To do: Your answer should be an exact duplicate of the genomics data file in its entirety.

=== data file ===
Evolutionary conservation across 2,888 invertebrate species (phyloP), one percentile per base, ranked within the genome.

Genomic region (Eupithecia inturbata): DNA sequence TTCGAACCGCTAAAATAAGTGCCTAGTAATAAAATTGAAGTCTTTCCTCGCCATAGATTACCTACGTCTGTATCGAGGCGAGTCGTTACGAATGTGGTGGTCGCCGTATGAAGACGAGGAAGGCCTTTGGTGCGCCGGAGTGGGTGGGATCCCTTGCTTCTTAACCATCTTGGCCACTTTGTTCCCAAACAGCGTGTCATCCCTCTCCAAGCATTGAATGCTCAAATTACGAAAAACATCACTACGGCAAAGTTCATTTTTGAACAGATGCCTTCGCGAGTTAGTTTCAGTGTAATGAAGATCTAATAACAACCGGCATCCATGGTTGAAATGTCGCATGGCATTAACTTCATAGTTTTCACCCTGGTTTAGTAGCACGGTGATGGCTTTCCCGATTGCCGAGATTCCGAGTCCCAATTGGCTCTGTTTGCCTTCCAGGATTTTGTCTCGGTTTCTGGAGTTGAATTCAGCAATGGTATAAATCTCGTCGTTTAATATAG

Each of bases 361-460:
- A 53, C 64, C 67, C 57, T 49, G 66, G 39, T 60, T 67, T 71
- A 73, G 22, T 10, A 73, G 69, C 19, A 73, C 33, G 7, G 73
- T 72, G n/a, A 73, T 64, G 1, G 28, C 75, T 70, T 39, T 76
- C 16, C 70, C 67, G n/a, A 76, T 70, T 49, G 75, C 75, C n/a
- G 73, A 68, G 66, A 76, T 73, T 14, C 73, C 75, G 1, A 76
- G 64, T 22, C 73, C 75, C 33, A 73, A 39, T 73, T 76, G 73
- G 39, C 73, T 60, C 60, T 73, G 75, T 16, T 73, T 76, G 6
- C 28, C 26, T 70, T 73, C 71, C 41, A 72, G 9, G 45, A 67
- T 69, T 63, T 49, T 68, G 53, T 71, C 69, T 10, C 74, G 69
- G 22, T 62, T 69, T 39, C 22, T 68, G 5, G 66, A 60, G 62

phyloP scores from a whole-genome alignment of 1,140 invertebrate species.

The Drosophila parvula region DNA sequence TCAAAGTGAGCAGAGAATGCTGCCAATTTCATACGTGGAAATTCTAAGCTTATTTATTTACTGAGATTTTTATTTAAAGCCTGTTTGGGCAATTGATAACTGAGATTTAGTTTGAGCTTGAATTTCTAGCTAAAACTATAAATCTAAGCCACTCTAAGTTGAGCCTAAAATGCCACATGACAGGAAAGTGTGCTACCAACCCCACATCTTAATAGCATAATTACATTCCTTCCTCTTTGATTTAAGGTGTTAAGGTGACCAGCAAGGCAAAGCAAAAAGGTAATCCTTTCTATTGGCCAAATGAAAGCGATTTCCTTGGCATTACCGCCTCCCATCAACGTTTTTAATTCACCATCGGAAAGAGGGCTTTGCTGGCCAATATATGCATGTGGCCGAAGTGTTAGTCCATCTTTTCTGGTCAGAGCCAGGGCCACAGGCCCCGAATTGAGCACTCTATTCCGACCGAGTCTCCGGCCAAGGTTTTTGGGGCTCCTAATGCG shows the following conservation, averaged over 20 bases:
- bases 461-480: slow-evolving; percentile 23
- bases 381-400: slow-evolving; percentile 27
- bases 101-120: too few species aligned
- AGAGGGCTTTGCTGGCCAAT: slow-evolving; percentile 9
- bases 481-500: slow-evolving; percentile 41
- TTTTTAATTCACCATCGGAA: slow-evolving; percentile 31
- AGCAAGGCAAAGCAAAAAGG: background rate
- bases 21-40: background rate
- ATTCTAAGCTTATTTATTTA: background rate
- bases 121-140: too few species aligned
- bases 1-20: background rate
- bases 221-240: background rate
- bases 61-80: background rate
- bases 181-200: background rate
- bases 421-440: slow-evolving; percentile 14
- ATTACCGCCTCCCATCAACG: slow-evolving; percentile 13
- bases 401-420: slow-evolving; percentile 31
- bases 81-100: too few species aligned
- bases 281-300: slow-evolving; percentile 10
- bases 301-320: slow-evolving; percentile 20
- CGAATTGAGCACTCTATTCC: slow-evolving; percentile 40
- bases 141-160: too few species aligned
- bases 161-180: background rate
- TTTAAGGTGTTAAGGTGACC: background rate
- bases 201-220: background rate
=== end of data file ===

Evolutionary conservation across 2,888 invertebrate species (phyloP), one percentile per base, ranked within the genome.

Genomic region (Eupithecia inturbata): DNA sequence TTCGAACCGCTAAAATAAGTGCCTAGTAATAAAATTGAAGTCTTTCCTCGCCATAGATTACCTACGTCTGTATCGAGGCGAGTCGTTACGAATGTGGTGGTCGCCGTATGAAGACGAGGAAGGCCTTTGGTGCGCCGGAGTGGGTGGGATCCCTTGCTTCTTAACCATCTTGGCCACTTTGTTCCCAAACAGCGTGTCATCCCTCTCCAAGCATTGAATGCTCAAATTACGAAAAACATCACTACGGCAAAGTTCATTTTTGAACAGATGCCTTCGCGAGTTAGTTTCAGTGTAATGAAGATCTAATAACAACCGGCATCCATGGTTGAAATGTCGCATGGCATTAACTTCATAGTTTTCACCCTGGTTTAGTAGCACGGTGATGGCTTTCCCGATTGCCGAGATTCCGAGTCCCAATTGGCTCTGTTTGCCTTCCAGGATTTTGTCTCGGTTTCTGGAGTTGAATTCAGCAATGGTATAAATCTCGTCGTTTAATATAG

Each of bases 361-460:
- A 53, C 64, C 67, C 57, T 49, G 66, G 39, T 60, T 67, T 71
- A 73, G 22, T 10, A 73, G 69, C 19, A 73, C 33, G 7, G 73
- T 72, G n/a, A 73, T 64, G 1, G 28, C 75, T 70, T 39, T 76
- C 16, C 70, C 67, G n/a, A 76, T 70, T 49, G 75, C 75, C n/a
- G 73, A 68, G 66, A 76, T 73, T 14, C 73, C 75, G 1, A 76
- G 64, T 22, C 73, C 75, C 33, A 73, A 39, T 73, T 76, G 73
- G 39, C 73, T 60, C 60, T 73, G 75, T 16, T 73, T 76, G 6
- C 28, C 26, T 70, T 73, C 71, C 41, A 72, G 9, G 45, A 67
- T 69, T 63, T 49, T 68, G 53, T 71, C 69, T 10, C 74, G 69
- G 22, T 62, T 69, T 39, C 22, T 68, G 5, G 66, A 60, G 62

phyloP scores from a whole-genome alignment of 1,140 invertebrate species.

The Drosophila parvula region DNA sequence TCAAAGTGAGCAGAGAATGCTGCCAATTTCATACGTGGAAATTCTAAGCTTATTTATTTACTGAGATTTTTATTTAAAGCCTGTTTGGGCAATTGATAACTGAGATTTAGTTTGAGCTTGAATTTCTAGCTAAAACTATAAATCTAAGCCACTCTAAGTTGAGCCTAAAATGCCACATGACAGGAAAGTGTGCTACCAACCCCACATCTTAATAGCATAATTACATTCCTTCCTCTTTGATTTAAGGTGTTAAGGTGACCAGCAAGGCAAAGCAAAAAGGTAATCCTTTCTATTGGCCAAATGAAAGCGATTTCCTTGGCATTACCGCCTCCCATCAACGTTTTTAATTCACCATCGGAAAGAGGGCTTTGCTGGCCAATATATGCATGTGGCCGAAGTGTTAGTCCATCTTTTCTGGTCAGAGCCAGGGCCACAGGCCCCGAATTGAGCACTCTATTCCGACCGAGTCTCCGGCCAAGGTTTTTGGGGCTCCTAATGCG shows the following conservation, averaged over 20 bases:
- bases 461-480: slow-evolving; percentile 23
- bases 381-400: slow-evolving; percentile 27
- bases 101-120: too few species aligned
- AGAGGGCTTTGCTGGCCAAT: slow-evolving; percentile 9
- bases 481-500: slow-evolving; percentile 41
- TTTTTAATTCACCATCGGAA: slow-evolving; percentile 31
- AGCAAGGCAAAGCAAAAAGG: background rate
- bases 21-40: background rate
- ATTCTAAGCTTATTTATTTA: background rate
- bases 121-140: too few species aligned
- bases 1-20: background rate
- bases 221-240: background rate
- bases 61-80: background rate
- bases 181-200: background rate
- bases 421-440: slow-evolving; percentile 14
- ATTACCGCCTCCCATCAACG: slow-evolving; percentile 13
- bases 401-420: slow-evolving; percentile 31
- bases 81-100: too few species aligned
- bases 281-300: slow-evolving; percentile 10
- bases 301-320: slow-evolving; percentile 20
- CGAATTGAGCACTCTATTCC: slow-evolving; percentile 40
- bases 141-160: too few species aligned
- bases 161-180: background rate
- TTTAAGGTGTTAAGGTGACC: background rate
- bases 201-220: background rate